Government 'must focus on replacing legacy IT systems'
Ministers grilled on whether GDS has conducted any form of pan-governmental audit of legacy IT
The government must prioritise eliminating legacy IT systems in the next spending review, an influential committee of MPs has been told.
Cabinet office minister Oliver Dowden MP told the House of Commons' science and technology committee that the simplest aspects of digital transformation have been achieved.
But the more challenging elements, namely end-to-end digitisation, remain the source of some frustration. He added much of this is down to legacy systems that are embedded across government.
"Clearly, as we have new systems, we'll make sure those have full end-to-end digitisation," Dowden told the committee.
"Government, in common with almost every organisation, including the most cutting-edge organisations like Google or Facebook, struggles to a certain extent with legacy systems.
"As budgets permit, we will seek to remove those legacy systems and replace them with more up-to-date systems. But in the meantime, as we continue through legacy systems, we need to make sure they are more resilient and secure."
Ministers and government officials were invited yesterday to give evidence to the committee on the state of government digital transformation, and the role of the Government Digital Service (GDS) in this process.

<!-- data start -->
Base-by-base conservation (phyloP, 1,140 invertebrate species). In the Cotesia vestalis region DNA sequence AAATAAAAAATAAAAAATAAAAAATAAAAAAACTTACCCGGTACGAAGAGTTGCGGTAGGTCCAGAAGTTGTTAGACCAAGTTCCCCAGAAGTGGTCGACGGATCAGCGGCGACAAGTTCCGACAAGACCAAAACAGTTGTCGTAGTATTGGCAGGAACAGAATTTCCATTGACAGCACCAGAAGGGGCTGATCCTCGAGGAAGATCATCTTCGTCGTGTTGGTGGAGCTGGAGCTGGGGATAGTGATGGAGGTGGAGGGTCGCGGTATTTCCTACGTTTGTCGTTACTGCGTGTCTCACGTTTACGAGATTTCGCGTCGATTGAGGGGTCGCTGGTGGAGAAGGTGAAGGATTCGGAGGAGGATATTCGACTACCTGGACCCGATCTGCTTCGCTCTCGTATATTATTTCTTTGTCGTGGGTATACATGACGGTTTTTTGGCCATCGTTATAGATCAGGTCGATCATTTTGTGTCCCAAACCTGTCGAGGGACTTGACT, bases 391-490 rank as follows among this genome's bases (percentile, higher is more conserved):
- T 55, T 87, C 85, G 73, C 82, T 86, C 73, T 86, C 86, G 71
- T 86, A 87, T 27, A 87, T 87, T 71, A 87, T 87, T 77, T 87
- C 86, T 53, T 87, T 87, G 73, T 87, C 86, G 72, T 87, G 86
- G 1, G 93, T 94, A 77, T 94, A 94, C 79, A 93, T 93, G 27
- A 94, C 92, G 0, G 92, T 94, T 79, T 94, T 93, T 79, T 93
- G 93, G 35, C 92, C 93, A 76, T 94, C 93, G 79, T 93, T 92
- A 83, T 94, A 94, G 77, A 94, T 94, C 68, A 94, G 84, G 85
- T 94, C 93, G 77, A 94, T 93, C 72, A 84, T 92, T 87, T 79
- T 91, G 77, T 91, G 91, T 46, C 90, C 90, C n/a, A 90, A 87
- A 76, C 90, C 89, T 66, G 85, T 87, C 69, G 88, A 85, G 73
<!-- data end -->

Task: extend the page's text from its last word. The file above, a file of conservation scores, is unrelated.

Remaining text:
The session gave the committee's MPs an opportunity to challenge government ministers over their plans with regards to the future of 'digital government'. Evidence delivered by those who attended will feed into their ongoing investigation.
Beyond Dowden, the session also sought the views of minister for digital Margot James MP, as well as the director general for GDS Kevin Cunnington.
Cunnington revealed the scale of government digital transformation had exploded in the last four years, with the number of services expanding from 25 in 2015 to more than 800 this year. He also said the scope for GDS had changed slightly; in that, it is taking a backseat to focus more on training and standards than dictating central policy.
One major concern the MPs raised was whether GDS, or the Cabinet Office, had instigated a cross-governmental review of legacy infrastructure.
Dowden was asked the question three times in light of the fact a previous session received evidence that there hadn't been any such review. The committee believes this is necessary to then allocate investment or prioritise which systems must be replaced.
Similarly, the committee inquired as to whether ongoing digital projects had been RAG-rated (red, amber, green). Dowden suggested the government did have the information but would not wish to disclose it publicly. The ongoing universal credit implementation, which has been the subject of heavy scrutiny, was cited as among the biggest digitisation challenges the government faces.
The role of the GDS came under examination the same day as the National Audit Office (NAO) released a damning report blaming the group for bungling its flagship online verification portal.
The platform dubbed Verify had missed every one of its targets, auditors revealed, and the benefits to the taxpayer would be slashed by from 873 million to 217 million due to mismanagement.
The science and technology select committee's ongoing inquiry into digital government the role of GDS will continue to take evidence until 28 September this year.
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